30th December, 2008
It was not a remarkably memorable night at the opera, despite solidly beautiful singing and playing, extravagant gowns, and colorful, stylized sets, at the best opera company (debatably) in the world. Seated in Consumption Circle (a.k.a. Family Circle, the highest tier, where apparently everyone with tuberculosis sits), I admired it all (through the storm of coughing), but was never really moved. And this is why I go to the opera – to be taken out of the truth of my everyday life, to be transported to another dimension where I yearn to find, honestly, some truth of life reflected back on stage. If I am relegated to observer the whole evening, and never drawn out of my seat and head, then I consider it somewhat of a failure of an evening.
That is NOT to say, a failure of an opera or of the performers – the miracle and mystery of live theater is the three-way conversation between composer, performer and audience member… and each audience member experiences it in his own different world, creating thousands of performances each night of an opera. It is entirely possible that a person two tiers down (even the bejeweled, Botoxed woman with bronchitis) was transported, that her life will never be the same because of that evening. I'd like to be clear about that, so that what follows can be taken as simply one person's experience out of thousands.
Probably the closest I came the whole evening to being spirited away was during David Chan's evocative violin solo. The famous "Meditation" from Thaïs is deservedly so – in it we hear Thaïs' sensuous philosophy evolve from flippant to reflective, and Chan's crystalline tone and otherworldly musical shape wound us through her inner journey, supported by the haunting vocalises of the Met Opera Chorus and Orchestra, led by the sensitive and stylish Jesús López-Cobos.
Renée Fleming poured out her signature golden tone all evening, and looked ravishing in her custom Christian Lacroix gowns, every inch (fewer inches these days, it might be noted) the alluring courtesan. Her slightly blurry French is made up for by her tonal and visual opulence, but a little clarity could bring more poetry to her portrayal. The main problem is that Massenet's Thaïs makes such a rapid transformation from performer to penitent that we are left a little cold. There is no long character arc, as for Manon, in which we begin to feel her dissatisfaction and loneliness, so it feels abrupt.
Her quick conversion might be a little more understandable if the following scene is indicative of Thaïs' usual nights on the town. The set locates us outside Thaïs' house (she's inside with Athanaël, burning it down), where her former lover/keeper Nicias, the lyrical but out-fached tenor Michael Schade, has returned for Thaïs. This was truly one of the oddest scenes I have ever witnessed on the stage. An entertainment is arranged for the mob accompanying Nicias, including a belly-dancer, and three singing girls. Two of the girls, the powerful Alyson Cambridge and Ginger Costa-Jackson, sing a duet to accompany the dancer. A third (Leah Partridge) seems to pop out of the stage-left crowd, displaying virtuosic, unaccompanied coloratura vocalises between verses, seemingly unconnected to the rest of the song. Over the course of the song, the soprano inexplicably sidles closer and closer to the dancer, eventually practically entwining with her to the point that we expect them to kiss, which is awkward only because they don't. Maybe I'm missing some crucial brilliance of the staging, but to me, it only served to undermine the lovely Ms. Partridge; she had distracting tuning issues in most passages which may have been nonexistent had she not been relegated to left field for most of the song. Anyway, all that to say that it was a distracting segment with no real dramatic purpose, unless it was to persuade us that Thaïs had made the right decision to leave that life of luxury. I was convinced, in any case.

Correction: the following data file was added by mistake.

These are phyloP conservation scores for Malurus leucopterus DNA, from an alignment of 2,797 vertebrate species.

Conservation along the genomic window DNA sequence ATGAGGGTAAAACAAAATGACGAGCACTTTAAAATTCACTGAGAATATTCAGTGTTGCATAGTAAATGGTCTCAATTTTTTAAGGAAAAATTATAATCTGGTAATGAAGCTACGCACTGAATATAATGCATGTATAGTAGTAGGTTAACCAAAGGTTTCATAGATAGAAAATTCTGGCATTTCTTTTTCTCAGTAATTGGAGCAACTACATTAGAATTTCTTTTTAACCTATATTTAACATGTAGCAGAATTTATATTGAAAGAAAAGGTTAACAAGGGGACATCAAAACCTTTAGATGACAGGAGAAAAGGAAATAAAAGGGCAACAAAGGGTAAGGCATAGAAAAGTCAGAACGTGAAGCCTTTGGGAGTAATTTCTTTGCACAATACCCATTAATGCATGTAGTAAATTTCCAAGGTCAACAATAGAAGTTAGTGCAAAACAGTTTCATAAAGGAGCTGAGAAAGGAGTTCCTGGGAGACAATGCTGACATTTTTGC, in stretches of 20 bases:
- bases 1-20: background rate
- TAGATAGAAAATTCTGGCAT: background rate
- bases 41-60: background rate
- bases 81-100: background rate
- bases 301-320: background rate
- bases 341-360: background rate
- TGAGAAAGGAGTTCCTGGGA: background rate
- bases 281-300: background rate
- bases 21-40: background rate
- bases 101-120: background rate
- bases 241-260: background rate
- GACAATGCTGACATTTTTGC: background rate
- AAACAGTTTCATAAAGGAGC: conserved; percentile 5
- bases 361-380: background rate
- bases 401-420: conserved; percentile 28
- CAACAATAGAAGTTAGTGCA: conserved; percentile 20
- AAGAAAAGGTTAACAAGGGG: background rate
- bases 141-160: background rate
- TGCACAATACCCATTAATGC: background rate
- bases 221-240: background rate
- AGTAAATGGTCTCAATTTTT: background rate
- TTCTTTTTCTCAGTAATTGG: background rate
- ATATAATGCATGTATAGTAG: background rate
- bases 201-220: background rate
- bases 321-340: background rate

Finally, Thomas Hampson was brilliant in the demanding role of Athanaël, the monk who claims Thaïs for God. He is sounding better than ever these days, and the warmth of his tone and the clarity of his French carried him artfully through some thankless declamatory passages. As melodramatic as much of the opera seems, Massenet brilliantly allows Thaïs' sensuality to soften Athanaël's lines, evoking an honest connection and closeness between them that saves the opera from silliness. Hampson made the most of these moments, particularly in the final scene, imploring her in her own fluid language of beauty; however she has already left the earth, beatific in her sainthood and completely non-ascetic, heavenly gown (note: if I am ever a nun, I hope Lacroix designs MY habit).
It was an evening of showy spectacle and lovely singing, shot through with moments of brilliance, but it didn't really coalesce into a meaningful theatrical event for me. You can't have everything, I guess, and it was pretty darn good.